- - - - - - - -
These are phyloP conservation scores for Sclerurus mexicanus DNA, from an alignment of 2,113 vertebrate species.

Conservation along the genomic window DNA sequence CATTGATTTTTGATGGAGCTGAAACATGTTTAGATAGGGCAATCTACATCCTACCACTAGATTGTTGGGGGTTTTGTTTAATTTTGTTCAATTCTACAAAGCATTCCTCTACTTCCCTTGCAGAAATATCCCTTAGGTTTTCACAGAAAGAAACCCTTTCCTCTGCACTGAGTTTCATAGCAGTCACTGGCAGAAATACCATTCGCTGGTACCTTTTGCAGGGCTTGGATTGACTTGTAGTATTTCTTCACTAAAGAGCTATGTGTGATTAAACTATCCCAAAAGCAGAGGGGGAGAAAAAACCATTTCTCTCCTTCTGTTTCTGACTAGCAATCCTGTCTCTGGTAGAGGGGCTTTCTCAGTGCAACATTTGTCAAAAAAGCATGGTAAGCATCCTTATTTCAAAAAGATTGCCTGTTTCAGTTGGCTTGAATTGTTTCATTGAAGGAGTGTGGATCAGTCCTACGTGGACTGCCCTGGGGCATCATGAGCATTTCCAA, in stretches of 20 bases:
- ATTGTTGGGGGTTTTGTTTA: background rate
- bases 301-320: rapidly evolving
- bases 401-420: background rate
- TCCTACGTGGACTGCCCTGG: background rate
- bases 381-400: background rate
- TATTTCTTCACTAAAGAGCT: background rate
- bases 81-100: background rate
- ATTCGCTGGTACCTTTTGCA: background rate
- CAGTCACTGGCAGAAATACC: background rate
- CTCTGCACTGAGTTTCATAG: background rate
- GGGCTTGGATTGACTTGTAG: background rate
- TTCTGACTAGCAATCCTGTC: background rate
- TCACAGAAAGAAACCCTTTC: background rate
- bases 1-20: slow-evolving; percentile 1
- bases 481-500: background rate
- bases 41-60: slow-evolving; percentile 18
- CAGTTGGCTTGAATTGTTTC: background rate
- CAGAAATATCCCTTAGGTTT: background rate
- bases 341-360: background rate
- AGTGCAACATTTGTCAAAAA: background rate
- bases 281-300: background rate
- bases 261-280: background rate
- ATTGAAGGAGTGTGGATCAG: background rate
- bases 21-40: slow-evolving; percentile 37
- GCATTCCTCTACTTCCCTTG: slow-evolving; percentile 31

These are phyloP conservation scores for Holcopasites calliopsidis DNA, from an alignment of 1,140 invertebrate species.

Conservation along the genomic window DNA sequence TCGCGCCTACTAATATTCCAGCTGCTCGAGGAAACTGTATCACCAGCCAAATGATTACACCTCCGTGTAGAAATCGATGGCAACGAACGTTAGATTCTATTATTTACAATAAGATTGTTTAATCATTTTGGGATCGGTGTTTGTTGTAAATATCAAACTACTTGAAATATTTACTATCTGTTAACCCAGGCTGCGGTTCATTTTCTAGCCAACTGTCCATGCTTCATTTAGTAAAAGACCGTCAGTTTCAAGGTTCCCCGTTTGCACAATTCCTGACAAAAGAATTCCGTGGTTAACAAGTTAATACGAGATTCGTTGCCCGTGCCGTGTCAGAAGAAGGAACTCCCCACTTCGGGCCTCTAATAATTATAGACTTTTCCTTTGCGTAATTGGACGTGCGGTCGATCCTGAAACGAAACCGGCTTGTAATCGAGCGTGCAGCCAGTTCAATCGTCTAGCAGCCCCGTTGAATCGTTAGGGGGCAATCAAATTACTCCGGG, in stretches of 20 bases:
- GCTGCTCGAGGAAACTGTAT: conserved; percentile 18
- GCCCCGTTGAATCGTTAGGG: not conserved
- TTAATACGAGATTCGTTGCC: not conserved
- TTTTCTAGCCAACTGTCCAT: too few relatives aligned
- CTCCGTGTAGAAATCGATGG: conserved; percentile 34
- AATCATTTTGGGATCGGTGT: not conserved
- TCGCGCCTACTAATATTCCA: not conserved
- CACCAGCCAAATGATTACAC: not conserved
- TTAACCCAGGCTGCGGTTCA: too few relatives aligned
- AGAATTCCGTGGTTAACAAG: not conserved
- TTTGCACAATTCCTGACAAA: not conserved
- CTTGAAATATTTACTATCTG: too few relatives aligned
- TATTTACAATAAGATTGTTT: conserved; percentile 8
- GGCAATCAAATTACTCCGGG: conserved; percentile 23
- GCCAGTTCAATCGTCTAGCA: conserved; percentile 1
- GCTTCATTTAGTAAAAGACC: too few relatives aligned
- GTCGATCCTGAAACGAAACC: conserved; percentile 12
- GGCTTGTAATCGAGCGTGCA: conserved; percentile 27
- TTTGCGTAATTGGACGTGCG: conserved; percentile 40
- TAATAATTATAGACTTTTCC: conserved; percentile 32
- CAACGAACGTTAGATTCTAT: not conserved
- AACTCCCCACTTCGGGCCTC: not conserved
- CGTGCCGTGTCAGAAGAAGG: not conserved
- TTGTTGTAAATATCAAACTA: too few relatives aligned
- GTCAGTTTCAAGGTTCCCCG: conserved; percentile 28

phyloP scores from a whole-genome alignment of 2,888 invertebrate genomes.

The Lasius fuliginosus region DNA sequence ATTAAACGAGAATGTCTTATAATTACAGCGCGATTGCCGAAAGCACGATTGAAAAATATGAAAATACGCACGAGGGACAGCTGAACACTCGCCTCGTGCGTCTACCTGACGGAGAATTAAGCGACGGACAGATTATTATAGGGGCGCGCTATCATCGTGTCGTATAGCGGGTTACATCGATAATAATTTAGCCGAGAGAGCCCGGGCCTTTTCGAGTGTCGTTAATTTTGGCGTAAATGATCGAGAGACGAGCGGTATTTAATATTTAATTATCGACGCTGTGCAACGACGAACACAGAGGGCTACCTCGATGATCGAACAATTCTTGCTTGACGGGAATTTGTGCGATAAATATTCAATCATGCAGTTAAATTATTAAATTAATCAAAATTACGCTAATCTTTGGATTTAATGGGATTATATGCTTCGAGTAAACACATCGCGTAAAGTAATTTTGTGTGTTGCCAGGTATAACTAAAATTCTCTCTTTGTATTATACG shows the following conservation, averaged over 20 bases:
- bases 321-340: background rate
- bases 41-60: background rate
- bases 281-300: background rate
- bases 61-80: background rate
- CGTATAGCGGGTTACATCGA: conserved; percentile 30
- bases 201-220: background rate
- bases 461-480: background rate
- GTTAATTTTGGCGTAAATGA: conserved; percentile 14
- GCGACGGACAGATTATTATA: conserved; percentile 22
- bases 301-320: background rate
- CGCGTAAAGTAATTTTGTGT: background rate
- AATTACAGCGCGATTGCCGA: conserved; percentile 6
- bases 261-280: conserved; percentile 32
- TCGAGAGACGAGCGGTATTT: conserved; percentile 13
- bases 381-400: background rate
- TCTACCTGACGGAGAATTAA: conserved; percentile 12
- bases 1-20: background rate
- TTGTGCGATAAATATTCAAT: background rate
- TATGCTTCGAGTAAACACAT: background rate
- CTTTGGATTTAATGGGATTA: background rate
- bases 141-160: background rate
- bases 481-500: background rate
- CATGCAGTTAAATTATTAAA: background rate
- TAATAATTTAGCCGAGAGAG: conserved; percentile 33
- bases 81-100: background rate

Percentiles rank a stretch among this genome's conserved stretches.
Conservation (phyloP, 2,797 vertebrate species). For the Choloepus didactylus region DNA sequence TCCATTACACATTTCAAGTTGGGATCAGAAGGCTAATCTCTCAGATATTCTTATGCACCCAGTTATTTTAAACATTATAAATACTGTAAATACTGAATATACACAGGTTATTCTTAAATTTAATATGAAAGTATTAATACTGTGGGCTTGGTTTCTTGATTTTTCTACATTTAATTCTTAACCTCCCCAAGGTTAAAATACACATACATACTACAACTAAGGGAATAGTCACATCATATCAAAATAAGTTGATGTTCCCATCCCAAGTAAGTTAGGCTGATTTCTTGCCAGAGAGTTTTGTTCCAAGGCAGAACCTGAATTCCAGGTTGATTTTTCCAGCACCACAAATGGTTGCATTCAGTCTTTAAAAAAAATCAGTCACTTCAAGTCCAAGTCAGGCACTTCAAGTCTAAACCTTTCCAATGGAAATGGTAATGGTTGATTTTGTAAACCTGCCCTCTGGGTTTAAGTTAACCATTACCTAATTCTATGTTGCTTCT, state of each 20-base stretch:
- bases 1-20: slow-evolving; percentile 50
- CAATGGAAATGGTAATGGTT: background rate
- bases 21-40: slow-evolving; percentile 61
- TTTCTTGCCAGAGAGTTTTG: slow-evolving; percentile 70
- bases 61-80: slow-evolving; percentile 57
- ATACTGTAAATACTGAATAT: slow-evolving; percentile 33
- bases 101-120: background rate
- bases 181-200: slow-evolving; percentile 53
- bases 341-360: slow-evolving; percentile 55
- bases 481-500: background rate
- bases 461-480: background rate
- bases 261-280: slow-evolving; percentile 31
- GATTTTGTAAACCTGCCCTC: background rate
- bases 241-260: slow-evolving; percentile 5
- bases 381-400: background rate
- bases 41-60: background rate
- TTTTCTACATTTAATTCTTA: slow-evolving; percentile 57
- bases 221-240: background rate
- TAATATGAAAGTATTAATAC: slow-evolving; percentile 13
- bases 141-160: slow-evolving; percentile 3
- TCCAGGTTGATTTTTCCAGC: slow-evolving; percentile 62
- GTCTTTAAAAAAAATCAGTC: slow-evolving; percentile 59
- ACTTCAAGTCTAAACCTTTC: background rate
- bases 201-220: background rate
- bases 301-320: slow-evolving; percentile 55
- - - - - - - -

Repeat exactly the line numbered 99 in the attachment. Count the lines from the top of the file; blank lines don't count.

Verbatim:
- bases 41-60: background rate